Should You Buy a Steamer?
Combi ovens, which combine the functionality of both steamers and ovens, are often seen as a commercial kitchen wunderkind. Yet, their popularity overshadows the fact that certain operations that plan to mostly steam product may be better off installing a simple steamer, and using a traditional oven for any convection cooking. Here’s why:
Steamers are easy to use. “In today’s labor climate, foodservice operators are struggling to find and keep skilled cooks,” says Phillip Landgraf, principal, Ricca Design Studios. “Most steamers have simple-to-understand controls and timers that require limited training.”
Meanwhile, if you’re not planning to use the extra technology that a combi oven offers, you might be better off with a simple steamer. “Combis offer the ability to control humidity in baking and roasting, have better product yields and can be preprogrammed in multistage cooking methods,” says Landgraf, adding that staff must be trained on such features.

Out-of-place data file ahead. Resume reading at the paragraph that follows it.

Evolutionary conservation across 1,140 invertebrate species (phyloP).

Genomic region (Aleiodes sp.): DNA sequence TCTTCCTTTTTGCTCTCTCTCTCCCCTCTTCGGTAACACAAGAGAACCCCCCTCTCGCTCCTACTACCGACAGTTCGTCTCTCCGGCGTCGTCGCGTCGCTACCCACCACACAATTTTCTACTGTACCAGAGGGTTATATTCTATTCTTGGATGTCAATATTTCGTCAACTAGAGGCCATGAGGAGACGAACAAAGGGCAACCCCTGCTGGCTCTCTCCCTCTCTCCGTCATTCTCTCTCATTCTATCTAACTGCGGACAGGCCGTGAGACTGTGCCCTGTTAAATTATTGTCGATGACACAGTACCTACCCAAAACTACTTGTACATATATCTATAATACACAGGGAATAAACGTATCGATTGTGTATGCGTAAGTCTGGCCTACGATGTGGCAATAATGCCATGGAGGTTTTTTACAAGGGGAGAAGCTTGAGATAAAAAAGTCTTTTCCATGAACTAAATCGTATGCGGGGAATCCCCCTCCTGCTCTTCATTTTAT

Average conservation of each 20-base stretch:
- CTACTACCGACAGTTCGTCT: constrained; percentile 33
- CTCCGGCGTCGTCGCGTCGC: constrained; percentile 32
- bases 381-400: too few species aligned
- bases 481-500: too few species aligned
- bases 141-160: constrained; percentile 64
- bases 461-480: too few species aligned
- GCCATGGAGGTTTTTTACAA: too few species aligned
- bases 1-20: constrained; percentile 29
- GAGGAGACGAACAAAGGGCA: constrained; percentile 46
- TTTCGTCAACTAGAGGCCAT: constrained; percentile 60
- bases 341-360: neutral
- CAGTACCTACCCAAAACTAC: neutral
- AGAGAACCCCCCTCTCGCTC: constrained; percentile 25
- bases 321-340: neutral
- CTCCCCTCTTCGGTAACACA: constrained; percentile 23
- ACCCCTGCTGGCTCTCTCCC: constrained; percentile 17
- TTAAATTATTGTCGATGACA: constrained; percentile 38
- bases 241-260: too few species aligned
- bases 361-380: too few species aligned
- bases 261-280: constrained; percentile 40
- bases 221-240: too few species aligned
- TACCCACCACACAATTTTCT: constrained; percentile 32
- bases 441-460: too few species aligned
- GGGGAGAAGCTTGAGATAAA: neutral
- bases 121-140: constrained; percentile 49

Less HVAC needed. “Electric steamers can often be placed under a Type II hood system, which does not require a fire suppression system and includes less-costly ductwork and fans,” says Landgraf. In comparison, electric combi ovens require a Type I hood system; though some newer models accept ventless hood systems.
Cost. “Initial investment is always a major concern for restauranteurs and steamers are far less costly,” says Landgraf.
Steamers are not only less expensive to purchase than combi ovens, they are cheaper over their lifetime as well. “Steamers are used for only steaming versus steaming and convection cooking so they’re easier to clean, there’s no burnt-on grease or expensive chemicals required,” says Landgraf. “Their overall energy usage is also less given the size and Btu consumption compared directly to a combi.”